March 4, 2024

“Friendships instead of fighting” – Finding a new freedom in South Australia

When the walls close in

Joanne couldn’t blame her eldest son James for wanting to leave home. A three-bedroom house for a family of six doesn’t offer a young person much time or space to be a teenager. At 16, James was couch surfing more often than he was sleeping in his own bed. At one point, he pitched a tent in the backyard to escape the increasing tension and cramped confines inside the small house his family had clearly outgrown.

“It was hard not knowing where he was,” Joanne says. “I hoped he was safe. And I knew the people that he was with, but it’s not the same as being home under your family’s roof. There was just no stability.”

Joanne says her two girls were ok sharing a room because “girls usually get along better” but by the time James reached 15, he didn’t want to share a room with his seven year-old brother. It reached a point where Joanne felt “he didn’t consider this his place anymore”.

Diverting the pathway from uncertainty to opportunity

The Kids Under Cover Studio Program has been designed as an early intervention solution to the problem of young people leaving home – often due to overcrowding – before they have developed the skills or can access the resources required for independent living. In short, the aim is to mitigate the risk of homelessness through the provision of extra space. However, the impacts of the program have proven much more far-reaching and include relieving household conflict and tension, strengthening family bonds and offering greater clarity about future educational and career pathways. Studies like this from Swinburne University’s Paul Stolz also show that the additional space offered by a Kids Under Cover studio can assist in the development of identity and a sense of belonging for young people that is often lacking in crowded households

A welcome addition to a family on edge

When a Kids Under Cover studio was installed in Joanne’s backyard, there was an immediate shift in the dynamics of the family unit. Tension between the siblings eased along with Joanne’s anxiety, which had permeated the household. The stress of James’ restlessness was replaced by the opportunity to rekindle family bonds and prepare a pathway forward. It was the first time any of Joanne’s children could enjoy a bedroom of their own, a bathroom of their own and “their own place they can call home”.

At first, Joanne admits she wasn’t exactly sure what to expect having a Colourbond Studio built in the backyard. Being a keen gardener there was some concern that it might

look and feel out of place. But she’s since grown to love how it has fit in, saying she’s “made it look like it grew in my backyard and that my garden just grew around it.”

Joanne also became fascinated by the eco-friendly Durra Panel that’s used for the walls and ceilings of every Kids Under Cover studio. She explains how her curiosi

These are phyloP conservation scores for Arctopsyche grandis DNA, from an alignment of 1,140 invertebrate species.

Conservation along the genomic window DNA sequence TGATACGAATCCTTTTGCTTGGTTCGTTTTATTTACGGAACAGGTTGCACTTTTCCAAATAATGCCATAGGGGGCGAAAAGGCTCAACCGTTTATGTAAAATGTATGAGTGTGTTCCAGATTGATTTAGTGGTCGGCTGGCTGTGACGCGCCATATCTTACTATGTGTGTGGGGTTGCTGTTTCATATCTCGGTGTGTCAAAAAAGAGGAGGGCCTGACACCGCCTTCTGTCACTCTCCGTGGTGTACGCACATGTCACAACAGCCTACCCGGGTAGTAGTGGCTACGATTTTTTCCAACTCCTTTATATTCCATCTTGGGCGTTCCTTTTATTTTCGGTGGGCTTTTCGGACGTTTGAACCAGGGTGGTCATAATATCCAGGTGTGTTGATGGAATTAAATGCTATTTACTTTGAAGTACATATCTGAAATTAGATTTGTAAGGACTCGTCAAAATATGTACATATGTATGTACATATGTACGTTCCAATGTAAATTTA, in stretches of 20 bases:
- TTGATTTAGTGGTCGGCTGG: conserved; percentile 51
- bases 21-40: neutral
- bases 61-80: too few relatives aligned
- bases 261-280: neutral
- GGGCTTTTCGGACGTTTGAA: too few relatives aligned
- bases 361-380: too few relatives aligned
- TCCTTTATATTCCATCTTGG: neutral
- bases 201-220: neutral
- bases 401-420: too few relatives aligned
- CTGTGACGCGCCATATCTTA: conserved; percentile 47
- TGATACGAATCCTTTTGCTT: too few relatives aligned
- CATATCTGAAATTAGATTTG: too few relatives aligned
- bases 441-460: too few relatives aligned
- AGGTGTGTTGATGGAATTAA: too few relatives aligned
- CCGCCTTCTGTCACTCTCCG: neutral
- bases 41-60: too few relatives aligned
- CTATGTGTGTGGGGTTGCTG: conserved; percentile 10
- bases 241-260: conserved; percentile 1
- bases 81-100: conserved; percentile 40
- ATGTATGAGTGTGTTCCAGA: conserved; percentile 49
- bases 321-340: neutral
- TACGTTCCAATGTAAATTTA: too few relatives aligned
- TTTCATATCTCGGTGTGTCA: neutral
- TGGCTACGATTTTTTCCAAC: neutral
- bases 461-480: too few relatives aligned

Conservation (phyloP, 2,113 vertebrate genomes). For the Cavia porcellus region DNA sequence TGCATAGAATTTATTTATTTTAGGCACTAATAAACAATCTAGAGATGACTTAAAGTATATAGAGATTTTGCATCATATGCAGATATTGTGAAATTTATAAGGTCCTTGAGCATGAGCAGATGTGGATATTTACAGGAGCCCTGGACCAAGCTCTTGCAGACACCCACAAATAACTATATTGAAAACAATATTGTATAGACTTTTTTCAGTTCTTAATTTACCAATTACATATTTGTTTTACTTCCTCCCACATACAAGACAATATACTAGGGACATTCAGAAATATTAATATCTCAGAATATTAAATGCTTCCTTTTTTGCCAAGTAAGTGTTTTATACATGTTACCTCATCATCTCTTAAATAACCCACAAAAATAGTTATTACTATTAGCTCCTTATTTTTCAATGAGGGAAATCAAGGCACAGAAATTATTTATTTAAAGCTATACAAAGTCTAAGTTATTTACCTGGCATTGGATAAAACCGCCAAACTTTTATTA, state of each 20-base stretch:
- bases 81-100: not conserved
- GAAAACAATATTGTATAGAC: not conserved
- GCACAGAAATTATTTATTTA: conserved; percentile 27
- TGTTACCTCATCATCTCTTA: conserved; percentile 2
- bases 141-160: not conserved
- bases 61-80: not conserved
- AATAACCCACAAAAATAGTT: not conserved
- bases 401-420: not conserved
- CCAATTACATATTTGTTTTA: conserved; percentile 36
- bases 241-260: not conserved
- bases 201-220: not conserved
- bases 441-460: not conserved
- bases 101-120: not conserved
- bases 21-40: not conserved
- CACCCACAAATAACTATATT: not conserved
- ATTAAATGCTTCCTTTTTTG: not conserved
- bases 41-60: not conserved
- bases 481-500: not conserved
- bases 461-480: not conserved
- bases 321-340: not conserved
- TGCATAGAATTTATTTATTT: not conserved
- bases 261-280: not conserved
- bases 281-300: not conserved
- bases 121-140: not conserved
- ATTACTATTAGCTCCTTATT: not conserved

ty led to some deep research into the durability and energy efficiency of the locally produced building material. She also appreciates a feature that the studio designs have purposefully omitted.

“One thing I’ve really liked, is that James still  had that chance to spend time with everyone else in the house, and then he could go off and enjoy the quietness.”

“He was still connected to us without being in the house. He had his freedom and could do what he wanted when he wanted; come and go when he needed… he loved it because it was his own place.”

Adapting to a family’s shifting needs

James’ experience in the studio offered him a freedom without detachment. It came at a poignant chapter of his journey and enabled the development of independence at a critical period of personal growth.

When James left home to start his own family, Joanne’s eldest daughter, Heather, had the chance to enjoy the extra space. The studio allowed her the separation she needed to complete an online diploma in Music Management while also working in a medical office. It gave her a privacy she’d never known and a sense of independence that’s helping her prepare for life outside of home.

Reflecting on the impact the studio has had for her family, and particularly on the outcome for her eldest son who she feared had lost his connection to home, Joanne notes a marked improvement in the relationship between the siblings.

“It was a relief because there wouldn’t be any bickering – no, I can’t say that because we’re a family, there’s always bickering – but there would be less bickering and arguing because the constant stresses aren’t there. It was friendships instead of fighting.”

“It gave her a privacy she’d never known and a sense of independence that’s helping her prepare for life outside of home.”



*Names and images have been changed to protect the identities and privacy of Studio Program participants.